Sustainable agriculture is key to feeding a growing (and hungry) population
July 11, 2011 | 10:07 am
Whew, nothing like 12 hours in a minivan to bring out the best in a family. We drove from Wichita to San Antonio for our much-needed summer vacation. The girls have been dreaming of petting dolphins and meeting a killer whale named Shamu. Sea World was our vacation destination and the most economical way of getting there was driving. I like driving, although less than 12 hours is more desirable.Driving is an opportunity to glimpse at the world around us. We always curse the busy bumper-to-bumper city traffic and are inspired by the wide open spaces between each metropolitan city. I like to take note of the agriculture we pass by. In route to San Antonio, we saw gorgeous fields of Kansas sunflowers, newly harvested Oklahoma wheat fields, and maturing cotton fields in Texas.
I think about each farm family whose livelihood rests on the success of that field. They continually improve their farming practices to be more efficient, conservative, and sustainable. Did you know that in 1960 one farm family produced enough food to feed 26 people? Today, each farm family feeds 155! With precise nutrient management, state of the art technology and improved genetics, farmers are feeding more people on less land.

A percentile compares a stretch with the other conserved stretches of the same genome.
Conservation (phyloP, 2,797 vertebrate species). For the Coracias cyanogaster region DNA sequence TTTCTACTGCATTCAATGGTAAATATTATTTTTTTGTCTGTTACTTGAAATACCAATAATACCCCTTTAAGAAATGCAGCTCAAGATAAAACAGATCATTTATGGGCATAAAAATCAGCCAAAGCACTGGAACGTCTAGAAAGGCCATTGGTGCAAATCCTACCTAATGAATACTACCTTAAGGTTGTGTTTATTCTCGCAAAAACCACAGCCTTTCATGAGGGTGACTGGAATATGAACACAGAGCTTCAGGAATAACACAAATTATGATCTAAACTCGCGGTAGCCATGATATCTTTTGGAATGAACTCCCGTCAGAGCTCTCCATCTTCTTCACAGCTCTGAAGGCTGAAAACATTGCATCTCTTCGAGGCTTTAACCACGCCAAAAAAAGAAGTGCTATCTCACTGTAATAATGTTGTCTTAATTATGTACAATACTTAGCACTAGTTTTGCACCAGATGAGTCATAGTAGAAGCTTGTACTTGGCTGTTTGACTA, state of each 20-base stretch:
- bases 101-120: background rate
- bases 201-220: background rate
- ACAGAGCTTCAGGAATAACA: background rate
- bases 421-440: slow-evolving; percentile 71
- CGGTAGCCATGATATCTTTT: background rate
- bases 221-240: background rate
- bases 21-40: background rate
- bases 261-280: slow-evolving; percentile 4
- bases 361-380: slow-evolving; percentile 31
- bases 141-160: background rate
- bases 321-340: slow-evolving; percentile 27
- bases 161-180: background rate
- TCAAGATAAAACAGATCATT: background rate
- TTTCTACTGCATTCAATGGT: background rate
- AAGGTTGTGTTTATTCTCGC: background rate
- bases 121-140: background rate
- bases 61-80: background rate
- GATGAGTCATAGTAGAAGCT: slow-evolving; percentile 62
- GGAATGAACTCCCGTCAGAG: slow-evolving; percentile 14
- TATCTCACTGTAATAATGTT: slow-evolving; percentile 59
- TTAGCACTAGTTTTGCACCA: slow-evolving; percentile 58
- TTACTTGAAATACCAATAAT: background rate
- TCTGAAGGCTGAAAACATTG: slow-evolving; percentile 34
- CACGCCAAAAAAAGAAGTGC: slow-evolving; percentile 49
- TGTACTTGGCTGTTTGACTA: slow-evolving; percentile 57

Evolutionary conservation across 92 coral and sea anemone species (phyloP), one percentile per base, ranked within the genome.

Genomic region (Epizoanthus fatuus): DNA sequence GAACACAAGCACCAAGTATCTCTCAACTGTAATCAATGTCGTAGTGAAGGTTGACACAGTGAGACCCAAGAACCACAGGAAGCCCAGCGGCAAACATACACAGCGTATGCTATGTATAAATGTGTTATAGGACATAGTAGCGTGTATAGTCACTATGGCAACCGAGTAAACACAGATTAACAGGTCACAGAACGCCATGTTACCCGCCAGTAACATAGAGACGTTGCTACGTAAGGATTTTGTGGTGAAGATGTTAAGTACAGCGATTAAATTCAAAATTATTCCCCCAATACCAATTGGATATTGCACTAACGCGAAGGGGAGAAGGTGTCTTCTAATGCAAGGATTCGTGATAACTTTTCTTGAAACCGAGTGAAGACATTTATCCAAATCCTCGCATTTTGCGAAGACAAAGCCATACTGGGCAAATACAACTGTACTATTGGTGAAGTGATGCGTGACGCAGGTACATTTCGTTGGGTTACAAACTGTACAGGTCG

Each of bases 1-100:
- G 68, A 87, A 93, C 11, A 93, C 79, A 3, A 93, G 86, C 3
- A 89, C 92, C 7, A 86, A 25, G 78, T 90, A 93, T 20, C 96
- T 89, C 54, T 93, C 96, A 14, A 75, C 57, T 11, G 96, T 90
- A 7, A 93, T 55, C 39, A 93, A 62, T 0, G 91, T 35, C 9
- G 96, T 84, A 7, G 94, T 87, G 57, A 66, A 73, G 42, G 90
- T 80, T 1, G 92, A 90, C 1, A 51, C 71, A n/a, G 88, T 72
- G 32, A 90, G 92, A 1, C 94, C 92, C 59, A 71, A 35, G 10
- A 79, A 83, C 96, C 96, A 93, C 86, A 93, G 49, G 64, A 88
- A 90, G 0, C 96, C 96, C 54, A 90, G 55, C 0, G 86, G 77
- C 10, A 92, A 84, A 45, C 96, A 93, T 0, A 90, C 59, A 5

When considering all of the water and land on planet Earth, a very small percentage can actually be used for food production. I recently heard a staggering statement, “America is losing more than an acre of farm and ranch land every minute to development.” To make it personal, the housing development I live in was built on farm ground. Prior to ten years ago, our lot was planted to wheat year after year by a local farmer. From 1982 to 2007, the U.S. population grew by 30 percent. During the same time period, developed land increased 57 percent. More facts to support the statement can be read on the American Farmland Trust webpage.
When invited to an elementary school to speak, I use the Earth Apple demonstration to show how little of the soil on earth is suitable for farming. I found this video that puts the demonstration into motion.
Click to view video: The World As An Apple
When my parents were born in the 1940’s, the world population was at 2.5 billion. When I was born in the 1970’s it was at 3.7 billion, and when my kids were born in the 21st century, it was at 6 billion. With the increase in that span of time, and the decrease in farm land, it is easy to see that farmers have to make sustainable decisions in order to feed us all.
Next time you are driving across country (hopefully not with the whines of a 9, 4, and 2-year old-little girl), take special interest in the farmland around you. It may not be there the next time you drive through.